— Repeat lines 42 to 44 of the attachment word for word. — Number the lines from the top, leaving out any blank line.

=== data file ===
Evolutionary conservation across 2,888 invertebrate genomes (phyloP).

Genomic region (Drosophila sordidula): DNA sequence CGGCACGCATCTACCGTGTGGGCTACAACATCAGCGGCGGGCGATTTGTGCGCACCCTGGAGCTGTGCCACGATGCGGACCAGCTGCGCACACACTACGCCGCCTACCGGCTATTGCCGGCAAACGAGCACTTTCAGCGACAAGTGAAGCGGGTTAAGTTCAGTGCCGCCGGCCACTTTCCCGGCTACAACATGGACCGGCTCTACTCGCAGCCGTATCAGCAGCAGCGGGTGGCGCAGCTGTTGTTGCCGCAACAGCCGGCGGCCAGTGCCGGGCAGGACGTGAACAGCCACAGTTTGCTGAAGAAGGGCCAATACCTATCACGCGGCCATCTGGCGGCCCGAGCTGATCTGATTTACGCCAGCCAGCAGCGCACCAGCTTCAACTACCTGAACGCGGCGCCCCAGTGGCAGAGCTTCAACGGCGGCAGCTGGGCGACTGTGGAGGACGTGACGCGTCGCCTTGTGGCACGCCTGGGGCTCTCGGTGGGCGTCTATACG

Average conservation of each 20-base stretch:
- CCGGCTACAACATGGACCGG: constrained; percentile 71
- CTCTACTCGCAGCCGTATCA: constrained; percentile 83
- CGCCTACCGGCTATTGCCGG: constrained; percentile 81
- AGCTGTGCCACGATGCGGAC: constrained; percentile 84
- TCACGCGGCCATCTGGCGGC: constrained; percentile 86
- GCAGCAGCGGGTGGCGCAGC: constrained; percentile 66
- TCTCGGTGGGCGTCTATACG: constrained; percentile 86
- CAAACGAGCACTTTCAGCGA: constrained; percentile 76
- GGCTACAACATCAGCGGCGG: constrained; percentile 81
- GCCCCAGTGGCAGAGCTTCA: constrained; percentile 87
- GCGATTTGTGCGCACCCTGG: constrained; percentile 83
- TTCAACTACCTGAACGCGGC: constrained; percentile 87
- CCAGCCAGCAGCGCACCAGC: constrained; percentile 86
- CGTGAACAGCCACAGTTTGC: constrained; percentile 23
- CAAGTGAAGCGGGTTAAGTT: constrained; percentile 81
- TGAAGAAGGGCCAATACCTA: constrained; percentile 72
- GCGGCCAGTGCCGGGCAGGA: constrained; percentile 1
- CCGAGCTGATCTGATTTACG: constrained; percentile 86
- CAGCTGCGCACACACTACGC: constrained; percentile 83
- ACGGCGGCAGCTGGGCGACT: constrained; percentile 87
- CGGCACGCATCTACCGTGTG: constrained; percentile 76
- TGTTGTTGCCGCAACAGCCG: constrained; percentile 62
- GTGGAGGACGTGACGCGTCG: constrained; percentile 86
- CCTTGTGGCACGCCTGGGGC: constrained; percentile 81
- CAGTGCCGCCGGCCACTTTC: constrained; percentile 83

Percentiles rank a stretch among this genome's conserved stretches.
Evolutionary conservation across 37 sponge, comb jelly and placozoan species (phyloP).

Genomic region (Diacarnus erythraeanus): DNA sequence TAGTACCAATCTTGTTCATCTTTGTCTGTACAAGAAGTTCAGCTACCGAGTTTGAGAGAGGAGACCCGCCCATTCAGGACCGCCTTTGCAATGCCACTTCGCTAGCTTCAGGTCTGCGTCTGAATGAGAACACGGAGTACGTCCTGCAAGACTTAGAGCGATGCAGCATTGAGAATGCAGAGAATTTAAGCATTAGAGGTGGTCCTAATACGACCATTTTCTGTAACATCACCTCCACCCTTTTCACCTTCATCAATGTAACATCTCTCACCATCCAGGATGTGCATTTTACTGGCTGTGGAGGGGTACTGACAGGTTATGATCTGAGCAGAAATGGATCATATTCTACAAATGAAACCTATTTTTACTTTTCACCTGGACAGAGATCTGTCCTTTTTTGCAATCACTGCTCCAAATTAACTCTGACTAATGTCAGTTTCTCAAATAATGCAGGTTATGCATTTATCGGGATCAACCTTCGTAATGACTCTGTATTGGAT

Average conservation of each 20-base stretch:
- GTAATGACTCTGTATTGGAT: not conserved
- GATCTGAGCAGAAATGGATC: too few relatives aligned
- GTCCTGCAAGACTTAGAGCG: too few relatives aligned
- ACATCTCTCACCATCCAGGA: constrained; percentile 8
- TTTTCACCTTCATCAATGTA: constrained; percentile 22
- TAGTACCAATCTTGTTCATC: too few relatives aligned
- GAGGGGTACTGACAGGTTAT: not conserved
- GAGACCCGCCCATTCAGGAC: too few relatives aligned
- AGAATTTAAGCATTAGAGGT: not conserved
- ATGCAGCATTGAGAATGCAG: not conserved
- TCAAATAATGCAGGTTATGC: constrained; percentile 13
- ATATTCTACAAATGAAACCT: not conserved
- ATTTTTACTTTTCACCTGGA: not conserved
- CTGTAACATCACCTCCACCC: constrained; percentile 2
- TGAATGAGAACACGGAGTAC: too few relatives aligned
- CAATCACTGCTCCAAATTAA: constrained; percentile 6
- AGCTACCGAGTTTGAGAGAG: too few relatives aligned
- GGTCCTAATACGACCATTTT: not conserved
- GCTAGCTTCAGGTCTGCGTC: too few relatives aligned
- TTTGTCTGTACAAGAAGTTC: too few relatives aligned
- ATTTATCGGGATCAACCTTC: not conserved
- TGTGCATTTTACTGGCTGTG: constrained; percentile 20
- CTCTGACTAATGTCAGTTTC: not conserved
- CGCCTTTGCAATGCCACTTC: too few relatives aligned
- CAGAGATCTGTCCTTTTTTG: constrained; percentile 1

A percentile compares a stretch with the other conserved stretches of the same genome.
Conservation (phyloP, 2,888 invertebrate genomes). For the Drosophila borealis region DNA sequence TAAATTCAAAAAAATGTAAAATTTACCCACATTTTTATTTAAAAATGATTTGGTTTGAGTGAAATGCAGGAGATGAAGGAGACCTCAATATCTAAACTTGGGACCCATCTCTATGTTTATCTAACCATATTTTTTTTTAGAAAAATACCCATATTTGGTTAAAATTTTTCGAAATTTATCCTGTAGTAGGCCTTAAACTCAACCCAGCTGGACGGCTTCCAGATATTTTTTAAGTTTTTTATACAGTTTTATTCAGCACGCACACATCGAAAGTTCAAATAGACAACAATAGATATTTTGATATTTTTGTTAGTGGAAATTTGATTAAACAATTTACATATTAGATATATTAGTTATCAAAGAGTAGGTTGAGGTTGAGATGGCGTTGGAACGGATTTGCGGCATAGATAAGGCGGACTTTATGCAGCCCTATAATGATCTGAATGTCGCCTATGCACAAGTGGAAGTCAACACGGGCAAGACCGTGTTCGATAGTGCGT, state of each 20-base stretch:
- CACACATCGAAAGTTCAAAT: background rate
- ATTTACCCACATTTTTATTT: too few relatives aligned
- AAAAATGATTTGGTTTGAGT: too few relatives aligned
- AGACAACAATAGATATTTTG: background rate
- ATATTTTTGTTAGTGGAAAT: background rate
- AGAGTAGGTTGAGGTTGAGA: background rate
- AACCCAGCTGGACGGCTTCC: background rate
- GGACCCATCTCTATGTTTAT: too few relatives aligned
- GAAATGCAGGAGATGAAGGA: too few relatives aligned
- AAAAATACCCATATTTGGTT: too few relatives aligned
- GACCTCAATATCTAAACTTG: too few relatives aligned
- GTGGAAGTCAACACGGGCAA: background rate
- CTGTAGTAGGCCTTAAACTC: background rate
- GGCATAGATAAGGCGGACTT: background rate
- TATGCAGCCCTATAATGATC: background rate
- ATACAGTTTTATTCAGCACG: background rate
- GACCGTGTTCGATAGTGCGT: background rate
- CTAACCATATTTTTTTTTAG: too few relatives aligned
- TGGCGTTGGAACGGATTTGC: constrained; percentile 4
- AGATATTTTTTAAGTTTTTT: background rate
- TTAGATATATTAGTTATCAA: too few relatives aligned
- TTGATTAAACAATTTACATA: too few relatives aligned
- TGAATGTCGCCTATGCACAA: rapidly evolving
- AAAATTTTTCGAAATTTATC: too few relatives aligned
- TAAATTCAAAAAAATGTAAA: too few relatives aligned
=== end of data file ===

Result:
- ATGCAGCATTGAGAATGCAG: not conserved
- TCAAATAATGCAGGTTATGC: constrained; percentile 13
- ATATTCTACAAATGAAACCT: not conserved